Causes of the War. The Legacy of Colonialism in the Sudan Sudanese government had never been freed from the blow of colonialist policy. Political and the administrative capital, Khartoum was built on divisive and exploitive culture way back during the Anglo-Egyptian and Turco-Egyptian colonial periods in the 18th century. The rulers applied the divide and rule policy which brought about inequality in wealth allocation being witnessed presently in the modern Sudan. British colonial ‘divide and rule policy (1899-1956), which estranged Sudan along both ethnical and geographical lines to improve central obligation of social and political orders, created a country that is deeply divided between the African blacks and Muslim-Arab, and between South and North.
Africans enjoyed government privileges and were converted to Christianity. These elements created the discriminatory, conflict-ridden and exploitive practices that provided the possibility of political and ethnic clashes in both colonial and the sovereign Sudan. Crop farming and Pastoralist farmers Environmental dilapidation and struggle over dwindling resources have played a significant role in the conflict. The Darfur region comprises of several climatic zones. Southern section lies within the rich savanna, which gets considerable rain.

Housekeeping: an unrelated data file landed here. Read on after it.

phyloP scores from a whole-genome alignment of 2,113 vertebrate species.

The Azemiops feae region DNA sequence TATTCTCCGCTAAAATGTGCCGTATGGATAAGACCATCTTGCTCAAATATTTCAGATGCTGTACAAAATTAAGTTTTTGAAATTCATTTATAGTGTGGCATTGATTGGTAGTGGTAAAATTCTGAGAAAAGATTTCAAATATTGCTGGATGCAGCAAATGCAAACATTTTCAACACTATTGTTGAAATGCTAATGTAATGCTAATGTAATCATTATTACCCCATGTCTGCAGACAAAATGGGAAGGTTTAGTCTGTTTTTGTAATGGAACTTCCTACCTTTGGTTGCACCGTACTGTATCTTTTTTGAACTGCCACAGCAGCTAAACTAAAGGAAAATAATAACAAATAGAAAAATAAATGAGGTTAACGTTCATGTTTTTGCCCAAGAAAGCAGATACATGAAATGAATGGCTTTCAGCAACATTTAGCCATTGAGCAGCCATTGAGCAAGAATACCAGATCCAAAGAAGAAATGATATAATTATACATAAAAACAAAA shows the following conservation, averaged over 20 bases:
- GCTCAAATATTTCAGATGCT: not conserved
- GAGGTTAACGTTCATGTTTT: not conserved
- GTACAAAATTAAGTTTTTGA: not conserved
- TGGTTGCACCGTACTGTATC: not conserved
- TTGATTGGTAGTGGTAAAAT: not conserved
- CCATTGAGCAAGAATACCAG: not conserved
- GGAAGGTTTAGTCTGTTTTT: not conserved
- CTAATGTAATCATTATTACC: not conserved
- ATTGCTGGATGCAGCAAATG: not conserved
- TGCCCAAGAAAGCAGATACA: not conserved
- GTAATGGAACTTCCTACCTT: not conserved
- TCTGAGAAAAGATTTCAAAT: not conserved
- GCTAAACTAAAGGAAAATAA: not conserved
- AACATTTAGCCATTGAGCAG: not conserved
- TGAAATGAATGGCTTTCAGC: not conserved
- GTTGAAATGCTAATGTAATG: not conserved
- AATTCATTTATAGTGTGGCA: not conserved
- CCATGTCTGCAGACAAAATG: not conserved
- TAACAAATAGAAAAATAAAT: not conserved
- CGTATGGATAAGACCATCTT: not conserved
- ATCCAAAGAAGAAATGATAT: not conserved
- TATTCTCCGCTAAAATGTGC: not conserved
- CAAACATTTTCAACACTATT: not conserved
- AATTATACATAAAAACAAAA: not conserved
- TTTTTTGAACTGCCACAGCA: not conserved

Darfur in the North is an expansive desert that extends up to the Libyan and Egyptian borders. Agriculture is the main money-making activity of the majority of the inhabitants. Agriculture depends a great deal on rain and land productiveness, thereby exposing the people to natural disasters and climatic changes. In the 1980s and 1990s population growth, drought, and desertification led to a sharp reduction in food production and caused extensive land ownership food shortage. The main means of livelihood among the Darfurians is nomadic pastoralism with the Arab-speaking Baqqara being the largest clan practicing it.
As the climate changed, the projected time of crop harvest became irregular, and many farmers switched to animal husbandry and needed grazing land. Pastoralists, on the other hand, were also experiencing the effects of the famine as grazing land shrank significantly (Flint 61). Camel nomads maintained the conventional arrangements, which became a cause of main clashes. Land ownership Land ownership has been a major source of conflict due to the land tenure system. Land tenure was based on the Hakura system under the Fur kingdom which tends to increase inter-communal tensions.
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